Category Archives: David and Jonathan
Mephiboseth was the son of Jonathan.
Jonathan son of Saul had a son who was lame in both feet. He was five years old when the news about Saul and Jonathan came from Jezreel. His nurse picked him up and fled, but as she hurried to leave, he fell and became disabled. His name was Mephibosheth. (2 Samuel 4:4, NIV)
After the turmoil surrounding David’s accession had calmed down, he asked “Is there anyone still left of the house of Saul to whom I can show kindness for Jonathan’s sake?” (2 Samuel 9:1). David was able to trace Mephibosheth and summoned him to court.
“Don’t be afraid,” David said to him, “for I will surely show you kindness for the sake of your father Jonathan. I will restore to you all the land that belonged to your grandfather Saul, and you will always eat at my table.” (2 Samuel 9:7)
David showed kindness to Mephibosheth for Jonathan’s sake. Why would he do this? It was because of the covenant between David and Jonathan, as Jonathan mentioned in 1 Samuel 20:42:
Jonathan said to David, “Go in peace, for we have sworn friendship with each other in the name of the LORD, saying, ‘The LORD is witness between you and me, and between your descendants and my descendants forever.’” Then David left, and Jonathan went back to the town.
As I mentioned in my talk, the word “friendship” is one that is introduced by the translators of the NIV.
David and Jonathan’s families were united by the covenant between them. When Jonathan was killed, David took his son under his wing and treated him as his own son. Was this adoption? And did Mephibosheth have two dads?
Not Quite Adoption
No, this is not quite adoption in the sense that we know it in the modern world. By the time Mephibosheth was ‘adopted’ by David, he was old enough to have a son of his own (2 Samuel 9:12), and in the modern Western world by the time someone is old enough to have children of their own they are usually too old to be adopted.
However, David did look after Mephibosheth in a fatherly way, so I think it is safe to say that David was a father to him. Mephibosheth did have two dads.
Definitely Not Political
The real significance of David’s adoption of Mephibosheth, of course, is that it shows that David and Jonathan’s relationship was one based on love and partnership, not politics. Politically it was a foolish idea to have any of Saul’s heirs around, and on one occasion there were rumours that Mephiosheth was trying to usurp David (2 Samuel 16:3).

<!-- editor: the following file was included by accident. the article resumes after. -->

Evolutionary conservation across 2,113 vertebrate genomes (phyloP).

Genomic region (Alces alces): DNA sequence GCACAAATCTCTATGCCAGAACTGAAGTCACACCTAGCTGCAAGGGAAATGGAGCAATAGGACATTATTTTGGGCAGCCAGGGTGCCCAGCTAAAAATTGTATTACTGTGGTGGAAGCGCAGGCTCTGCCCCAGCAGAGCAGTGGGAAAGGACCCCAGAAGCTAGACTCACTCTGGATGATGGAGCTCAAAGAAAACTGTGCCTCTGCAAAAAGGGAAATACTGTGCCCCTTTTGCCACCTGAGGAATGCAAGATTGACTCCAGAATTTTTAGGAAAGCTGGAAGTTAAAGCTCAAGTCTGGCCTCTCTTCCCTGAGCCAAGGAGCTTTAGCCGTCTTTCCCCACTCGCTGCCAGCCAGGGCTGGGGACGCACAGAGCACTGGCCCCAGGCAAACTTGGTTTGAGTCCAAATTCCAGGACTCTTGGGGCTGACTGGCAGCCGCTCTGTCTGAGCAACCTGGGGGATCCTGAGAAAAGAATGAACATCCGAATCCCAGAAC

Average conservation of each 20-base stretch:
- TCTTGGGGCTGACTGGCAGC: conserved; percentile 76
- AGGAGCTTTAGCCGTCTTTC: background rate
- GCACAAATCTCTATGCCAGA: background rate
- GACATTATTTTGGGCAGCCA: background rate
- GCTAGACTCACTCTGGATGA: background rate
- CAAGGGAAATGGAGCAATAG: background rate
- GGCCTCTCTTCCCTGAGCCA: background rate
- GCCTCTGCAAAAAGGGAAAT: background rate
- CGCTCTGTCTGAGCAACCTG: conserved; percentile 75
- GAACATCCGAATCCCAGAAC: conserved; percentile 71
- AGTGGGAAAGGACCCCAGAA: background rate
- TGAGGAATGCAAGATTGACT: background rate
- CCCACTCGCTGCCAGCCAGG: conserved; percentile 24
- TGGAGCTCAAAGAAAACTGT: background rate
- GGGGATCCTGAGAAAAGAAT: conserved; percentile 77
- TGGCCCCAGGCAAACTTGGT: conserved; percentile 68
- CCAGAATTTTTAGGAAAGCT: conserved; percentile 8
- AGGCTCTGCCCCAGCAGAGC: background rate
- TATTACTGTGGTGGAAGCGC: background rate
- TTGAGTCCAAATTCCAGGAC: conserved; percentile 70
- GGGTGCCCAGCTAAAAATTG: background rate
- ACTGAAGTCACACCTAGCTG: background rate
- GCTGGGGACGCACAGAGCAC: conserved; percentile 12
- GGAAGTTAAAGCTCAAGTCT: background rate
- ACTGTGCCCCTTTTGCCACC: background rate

But if David and Jonathan formed a relationship based on love, a spousal-type relationship, then this makes perfect sense. David looked after Jonathan’s sole surviving heir because Jonathan was his spouse, making Jonathan’s children his step children.
… And he turned out just fine.
There is a phrase that has been doing the rounds in gay Christian circles for a while now: “Jesus had two dads, and he turned out just fine.” Is there any scriptural basis for this? Yes, of course there is. It is right there in Matthew chapter 1. Joseph’s role in Jesus life was so important that his lineage was traced through Joseph, not Mary. Joseph wasn’t merely some human caretaker, he was Jesus’ human father. At the same time, God was Jesus’ father in a much more literal sense than he is our father, so there is no doubt that, for mainstream Christians at least, Jesus did have two dads.
Does this have any relevance to the debate surrounding same-sex couples and adoption? Yes and no. Both of Jesus’ fathers were involved in their own way during his childhood, but it isn’t really a model for a same-sex couple raising a child. It is more like a father, mother, and step father all raising one child together. While that is a laudable thing, and not just because it is a reminder that not all successful families have the same nuclear structure, it isn’t the same as a same-sex couple raising a child.
But I can think of one person in the Bible who definitely had two dads. Can you guess who? Answer will be in the next blog post.
My talk, Jonathan Loved David, has been discussed over on Stafford Carson’s blog. Some of the commenters are concerned about whether or not David and Jonathan actually had sex, or perhaps I should say that some of the commenters are concerned about whether or not I think they had sex. The simple fact of the matter is that it doesn’t matter, and it’s none of our business anyway.
Sex is almost always an immensely private part of a relationship, but for most people it isn’t a defining part of a relationship. Two people can form a couple – a romantic couple, a married couple, etc. – with or without a sexual component to their relationship. If you want proof that David and Jonathan had sex before you acknowledge them as a couple then you should ask yourself if you want proof that David and Michal had sex before you acknowledge them as a couple as well. If not, why not?